The game centres around protagonist Shulk, who has probably made a huge jump in popularity thanks to his appearance in the new Super Smash Bros. title. As an open world game, your team explore the landscape in search of answers about the mysterious Monado sword, whilst defending their homeland from the vicious Mechons. The original game was one of the finest releases to grace the dimintuive Wii and it’s certainly amongst my personal favourites on the console.
Whilst the footage we’ve seen so far shows a clear drop in graphical fidelity it’s still impressive to have that open world functioning on the handheld. It’s safe to say that the New 3DS has at least one very strong reason for users to upgrade next year.
After the success of the 3D remaster of Ocarina Of Time, it was only a matter of time before the N64’s other Zelda game made an appearance. Generally considered to be the darkest entry in the series the game is set in Terminus, an alternate version of Hyrule, and tasks players with stopping the Skull Kid. Having stolen the titular Majora’s Mask he uses its power to cause the moon to crash into the land after three days. You play as the hero Link who must repeatedly travel back in time to the start of the three days in an effort to stop the land’s destruction.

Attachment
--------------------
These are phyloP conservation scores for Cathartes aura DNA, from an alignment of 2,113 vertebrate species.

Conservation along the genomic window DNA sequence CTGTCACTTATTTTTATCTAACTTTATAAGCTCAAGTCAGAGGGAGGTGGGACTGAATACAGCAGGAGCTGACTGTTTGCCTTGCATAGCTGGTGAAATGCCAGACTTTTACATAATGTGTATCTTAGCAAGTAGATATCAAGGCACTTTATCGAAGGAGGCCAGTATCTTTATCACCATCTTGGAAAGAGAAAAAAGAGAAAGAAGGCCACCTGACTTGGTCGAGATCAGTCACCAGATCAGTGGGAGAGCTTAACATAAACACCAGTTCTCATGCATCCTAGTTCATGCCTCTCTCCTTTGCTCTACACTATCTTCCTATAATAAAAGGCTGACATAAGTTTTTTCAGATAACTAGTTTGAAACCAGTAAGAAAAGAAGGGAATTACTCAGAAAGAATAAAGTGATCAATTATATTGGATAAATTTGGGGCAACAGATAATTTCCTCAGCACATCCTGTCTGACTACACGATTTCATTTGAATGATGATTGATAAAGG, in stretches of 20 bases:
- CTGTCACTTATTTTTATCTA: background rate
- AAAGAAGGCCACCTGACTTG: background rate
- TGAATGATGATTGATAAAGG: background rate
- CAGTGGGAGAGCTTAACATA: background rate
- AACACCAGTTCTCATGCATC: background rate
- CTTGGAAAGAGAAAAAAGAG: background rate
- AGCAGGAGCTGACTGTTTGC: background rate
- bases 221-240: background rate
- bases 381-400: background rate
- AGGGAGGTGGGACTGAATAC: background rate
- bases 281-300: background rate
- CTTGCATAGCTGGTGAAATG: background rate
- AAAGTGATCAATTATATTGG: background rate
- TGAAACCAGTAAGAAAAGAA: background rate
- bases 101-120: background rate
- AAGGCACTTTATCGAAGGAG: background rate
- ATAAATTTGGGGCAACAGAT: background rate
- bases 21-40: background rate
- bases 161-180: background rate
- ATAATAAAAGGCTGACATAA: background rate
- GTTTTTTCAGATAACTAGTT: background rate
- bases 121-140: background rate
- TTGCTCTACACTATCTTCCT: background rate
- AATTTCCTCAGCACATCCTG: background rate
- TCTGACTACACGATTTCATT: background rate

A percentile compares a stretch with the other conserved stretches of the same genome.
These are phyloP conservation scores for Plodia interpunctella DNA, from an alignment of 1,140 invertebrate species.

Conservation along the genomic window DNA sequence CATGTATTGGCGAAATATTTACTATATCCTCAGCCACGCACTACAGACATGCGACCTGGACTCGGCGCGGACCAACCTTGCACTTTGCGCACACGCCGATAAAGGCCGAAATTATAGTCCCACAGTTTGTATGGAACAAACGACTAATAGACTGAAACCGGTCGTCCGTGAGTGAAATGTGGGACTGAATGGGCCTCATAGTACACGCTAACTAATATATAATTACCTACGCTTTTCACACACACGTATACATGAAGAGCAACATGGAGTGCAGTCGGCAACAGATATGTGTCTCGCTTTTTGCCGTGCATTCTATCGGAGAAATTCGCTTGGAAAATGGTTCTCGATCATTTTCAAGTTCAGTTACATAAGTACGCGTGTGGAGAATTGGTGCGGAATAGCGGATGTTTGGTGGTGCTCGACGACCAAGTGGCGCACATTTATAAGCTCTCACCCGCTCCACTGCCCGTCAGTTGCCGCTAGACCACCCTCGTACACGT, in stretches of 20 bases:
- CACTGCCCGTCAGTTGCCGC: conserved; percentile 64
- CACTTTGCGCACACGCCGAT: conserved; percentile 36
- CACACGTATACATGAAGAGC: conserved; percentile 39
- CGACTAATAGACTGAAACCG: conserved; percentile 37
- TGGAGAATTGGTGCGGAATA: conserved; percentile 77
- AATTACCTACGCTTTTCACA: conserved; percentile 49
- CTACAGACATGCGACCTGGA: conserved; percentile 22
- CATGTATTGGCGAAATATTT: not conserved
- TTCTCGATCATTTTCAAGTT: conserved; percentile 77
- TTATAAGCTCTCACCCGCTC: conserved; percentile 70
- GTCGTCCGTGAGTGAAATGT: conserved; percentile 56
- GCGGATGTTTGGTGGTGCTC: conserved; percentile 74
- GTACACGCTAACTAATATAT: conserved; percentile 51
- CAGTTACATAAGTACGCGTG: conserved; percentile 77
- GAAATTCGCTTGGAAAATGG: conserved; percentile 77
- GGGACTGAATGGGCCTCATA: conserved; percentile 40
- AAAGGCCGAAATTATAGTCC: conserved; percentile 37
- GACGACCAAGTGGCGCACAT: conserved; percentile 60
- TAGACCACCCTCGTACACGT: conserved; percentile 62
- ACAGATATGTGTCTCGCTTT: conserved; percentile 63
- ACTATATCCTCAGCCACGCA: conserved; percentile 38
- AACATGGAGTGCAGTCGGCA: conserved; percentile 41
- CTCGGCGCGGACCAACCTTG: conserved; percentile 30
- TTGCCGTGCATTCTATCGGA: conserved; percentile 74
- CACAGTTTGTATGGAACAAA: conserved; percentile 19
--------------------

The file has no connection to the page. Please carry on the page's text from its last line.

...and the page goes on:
Considered by some, somewhat heretically, to be the better of the two N64 Zelda titles, there’s no denying the fact that it is a superb game and assuming that the same level of work is done with this remaster as with Ocarina, 3DS owners are in for a treat when the game arrives next spring.
Having watched the trailer for Fossil Fighters: Frontier it seems like they’ve asked my three year old son what he would like to see in a game and then set to work. Seemingly a mix of racing, archaeology, and pokemon-esque dinosaur battling the game looks bright, colourful and perfectly aimed at younger players.
You excavate fossils that you find whilst exploring in your buggy, and interestingly you have to clean those fossils with your tools/stylus to unlock them. The more careful with this process you are the more powerful the resulting dinosaur, known as Vivosaurs, will become. Offering three on three local and online battling there looks to be plenty here to keep players involved for a long time.
Potentially one of the most exciting games to appear for the 3DS next year, this turn-based action strategy title is being developed by Intelligent Systems, the team behind both the Fire Emblem and Advance Wars series. Sporting a steam-punk comic book inspired aesthetic, you take control of a team of four agents in tactical gunplay which bears similarities with Sega’s seminal Valkyria Chronicles.
With a range of fictional and real characters including Tom Sawyer, a lion-man and President Abraham Lincoln, players harness the power of steam to help stop an alien invasion. Sporting a single player campaign as well as online multiplayer Code Name S.T.E.A.M. should be on every tactical gamer’s radar when it releases next May.